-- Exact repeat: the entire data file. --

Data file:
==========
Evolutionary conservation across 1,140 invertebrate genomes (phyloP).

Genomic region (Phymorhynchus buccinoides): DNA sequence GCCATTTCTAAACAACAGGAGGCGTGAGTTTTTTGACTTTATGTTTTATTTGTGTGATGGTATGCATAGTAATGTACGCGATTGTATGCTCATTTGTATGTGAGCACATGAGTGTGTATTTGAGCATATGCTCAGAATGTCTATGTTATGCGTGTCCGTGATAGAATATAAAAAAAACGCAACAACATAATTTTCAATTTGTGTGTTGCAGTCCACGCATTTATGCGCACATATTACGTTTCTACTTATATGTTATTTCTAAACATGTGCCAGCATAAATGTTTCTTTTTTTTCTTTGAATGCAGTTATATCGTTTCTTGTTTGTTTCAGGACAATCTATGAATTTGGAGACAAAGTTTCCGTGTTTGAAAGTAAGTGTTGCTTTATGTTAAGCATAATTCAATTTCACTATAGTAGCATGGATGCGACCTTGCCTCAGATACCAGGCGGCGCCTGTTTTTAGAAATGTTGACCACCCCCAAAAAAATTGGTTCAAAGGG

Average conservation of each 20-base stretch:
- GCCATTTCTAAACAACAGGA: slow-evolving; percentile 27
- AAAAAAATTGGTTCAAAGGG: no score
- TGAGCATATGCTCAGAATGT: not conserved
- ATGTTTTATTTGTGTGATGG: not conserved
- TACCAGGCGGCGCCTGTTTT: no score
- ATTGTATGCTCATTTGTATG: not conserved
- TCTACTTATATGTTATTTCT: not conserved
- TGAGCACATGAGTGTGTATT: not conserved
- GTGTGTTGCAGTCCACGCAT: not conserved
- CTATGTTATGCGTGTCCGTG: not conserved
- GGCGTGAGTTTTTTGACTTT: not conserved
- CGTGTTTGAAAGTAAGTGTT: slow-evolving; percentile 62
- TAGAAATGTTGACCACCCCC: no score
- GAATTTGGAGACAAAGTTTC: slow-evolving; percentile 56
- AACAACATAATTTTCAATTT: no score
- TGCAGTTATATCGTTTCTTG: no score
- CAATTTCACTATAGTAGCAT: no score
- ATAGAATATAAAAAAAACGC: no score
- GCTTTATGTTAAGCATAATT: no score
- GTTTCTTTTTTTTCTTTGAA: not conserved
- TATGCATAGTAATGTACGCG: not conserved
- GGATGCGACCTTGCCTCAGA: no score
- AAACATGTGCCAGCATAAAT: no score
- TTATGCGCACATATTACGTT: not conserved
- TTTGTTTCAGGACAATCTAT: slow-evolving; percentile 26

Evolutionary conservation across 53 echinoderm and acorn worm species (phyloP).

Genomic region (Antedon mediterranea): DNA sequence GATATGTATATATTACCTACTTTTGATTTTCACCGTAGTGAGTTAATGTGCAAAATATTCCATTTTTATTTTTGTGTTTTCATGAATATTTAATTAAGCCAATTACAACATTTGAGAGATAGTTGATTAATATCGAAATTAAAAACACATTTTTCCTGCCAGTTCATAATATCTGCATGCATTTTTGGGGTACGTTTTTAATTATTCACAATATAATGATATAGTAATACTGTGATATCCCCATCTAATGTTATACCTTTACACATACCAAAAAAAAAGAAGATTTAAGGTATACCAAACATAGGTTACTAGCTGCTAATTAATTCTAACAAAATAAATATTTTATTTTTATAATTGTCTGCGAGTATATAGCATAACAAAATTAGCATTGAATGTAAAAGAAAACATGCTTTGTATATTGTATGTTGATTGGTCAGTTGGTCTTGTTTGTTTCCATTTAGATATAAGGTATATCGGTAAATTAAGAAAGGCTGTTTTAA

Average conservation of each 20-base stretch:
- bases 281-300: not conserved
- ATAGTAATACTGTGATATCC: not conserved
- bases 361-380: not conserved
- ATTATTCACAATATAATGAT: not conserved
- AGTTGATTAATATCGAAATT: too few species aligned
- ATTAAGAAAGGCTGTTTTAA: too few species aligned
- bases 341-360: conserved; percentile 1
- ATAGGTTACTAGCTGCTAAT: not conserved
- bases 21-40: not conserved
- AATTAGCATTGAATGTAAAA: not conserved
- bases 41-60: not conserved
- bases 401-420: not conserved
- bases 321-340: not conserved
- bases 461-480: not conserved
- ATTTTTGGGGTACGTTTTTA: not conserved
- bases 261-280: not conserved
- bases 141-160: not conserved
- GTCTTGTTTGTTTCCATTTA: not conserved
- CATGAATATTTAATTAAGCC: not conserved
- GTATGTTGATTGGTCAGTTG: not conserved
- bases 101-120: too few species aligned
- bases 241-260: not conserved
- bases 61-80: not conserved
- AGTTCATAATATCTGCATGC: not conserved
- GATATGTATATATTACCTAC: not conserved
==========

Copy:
Evolutionary conservation across 1,140 invertebrate genomes (phyloP).

Genomic region (Phymorhynchus buccinoides): DNA sequence GCCATTTCTAAACAACAGGAGGCGTGAGTTTTTTGACTTTATGTTTTATTTGTGTGATGGTATGCATAGTAATGTACGCGATTGTATGCTCATTTGTATGTGAGCACATGAGTGTGTATTTGAGCATATGCTCAGAATGTCTATGTTATGCGTGTCCGTGATAGAATATAAAAAAAACGCAACAACATAATTTTCAATTTGTGTGTTGCAGTCCACGCATTTATGCGCACATATTACGTTTCTACTTATATGTTATTTCTAAACATGTGCCAGCATAAATGTTTCTTTTTTTTCTTTGAATGCAGTTATATCGTTTCTTGTTTGTTTCAGGACAATCTATGAATTTGGAGACAAAGTTTCCGTGTTTGAAAGTAAGTGTTGCTTTATGTTAAGCATAATTCAATTTCACTATAGTAGCATGGATGCGACCTTGCCTCAGATACCAGGCGGCGCCTGTTTTTAGAAATGTTGACCACCCCCAAAAAAATTGGTTCAAAGGG

Average conservation of each 20-base stretch:
- GCCATTTCTAAACAACAGGA: slow-evolving; percentile 27
- AAAAAAATTGGTTCAAAGGG: no score
- TGAGCATATGCTCAGAATGT: not conserved
- ATGTTTTATTTGTGTGATGG: not conserved
- TACCAGGCGGCGCCTGTTTT: no score
- ATTGTATGCTCATTTGTATG: not conserved
- TCTACTTATATGTTATTTCT: not conserved
- TGAGCACATGAGTGTGTATT: not conserved
- GTGTGTTGCAGTCCACGCAT: not conserved
- CTATGTTATGCGTGTCCGTG: not conserved
- GGCGTGAGTTTTTTGACTTT: not conserved
- CGTGTTTGAAAGTAAGTGTT: slow-evolving; percentile 62
- TAGAAATGTTGACCACCCCC: no score
- GAATTTGGAGACAAAGTTTC: slow-evolving; percentile 56
- AACAACATAATTTTCAATTT: no score
- TGCAGTTATATCGTTTCTTG: no score
- CAATTTCACTATAGTAGCAT: no score
- ATAGAATATAAAAAAAACGC: no score
- GCTTTATGTTAAGCATAATT: no score
- GTTTCTTTTTTTTCTTTGAA: not conserved
- TATGCATAGTAATGTACGCG: not conserved
- GGATGCGACCTTGCCTCAGA: no score
- AAACATGTGCCAGCATAAAT: no score
- TTATGCGCACATATTACGTT: not conserved
- TTTGTTTCAGGACAATCTAT: slow-evolving; percentile 26

Evolutionary conservation across 53 echinoderm and acorn worm species (phyloP).

Genomic region (Antedon mediterranea): DNA sequence GATATGTATATATTACCTACTTTTGATTTTCACCGTAGTGAGTTAATGTGCAAAATATTCCATTTTTATTTTTGTGTTTTCATGAATATTTAATTAAGCCAATTACAACATTTGAGAGATAGTTGATTAATATCGAAATTAAAAACACATTTTTCCTGCCAGTTCATAATATCTGCATGCATTTTTGGGGTACGTTTTTAATTATTCACAATATAATGATATAGTAATACTGTGATATCCCCATCTAATGTTATACCTTTACACATACCAAAAAAAAAGAAGATTTAAGGTATACCAAACATAGGTTACTAGCTGCTAATTAATTCTAACAAAATAAATATTTTATTTTTATAATTGTCTGCGAGTATATAGCATAACAAAATTAGCATTGAATGTAAAAGAAAACATGCTTTGTATATTGTATGTTGATTGGTCAGTTGGTCTTGTTTGTTTCCATTTAGATATAAGGTATATCGGTAAATTAAGAAAGGCTGTTTTAA

Average conservation of each 20-base stretch:
- bases 281-300: not conserved
- ATAGTAATACTGTGATATCC: not conserved
- bases 361-380: not conserved
- ATTATTCACAATATAATGAT: not conserved
- AGTTGATTAATATCGAAATT: too few species aligned
- ATTAAGAAAGGCTGTTTTAA: too few species aligned
- bases 341-360: conserved; percentile 1
- ATAGGTTACTAGCTGCTAAT: not conserved
- bases 21-40: not conserved
- AATTAGCATTGAATGTAAAA: not conserved
- bases 41-60: not conserved
- bases 401-420: not conserved
- bases 321-340: not conserved
- bases 461-480: not conserved
- ATTTTTGGGGTACGTTTTTA: not conserved
- bases 261-280: not conserved
- bases 141-160: not conserved
- GTCTTGTTTGTTTCCATTTA: not conserved
- CATGAATATTTAATTAAGCC: not conserved
- GTATGTTGATTGGTCAGTTG: not conserved
- bases 101-120: too few species aligned
- bases 241-260: not conserved
- bases 61-80: not conserved
- AGTTCATAATATCTGCATGC: not conserved
- GATATGTATATATTACCTAC: not conserved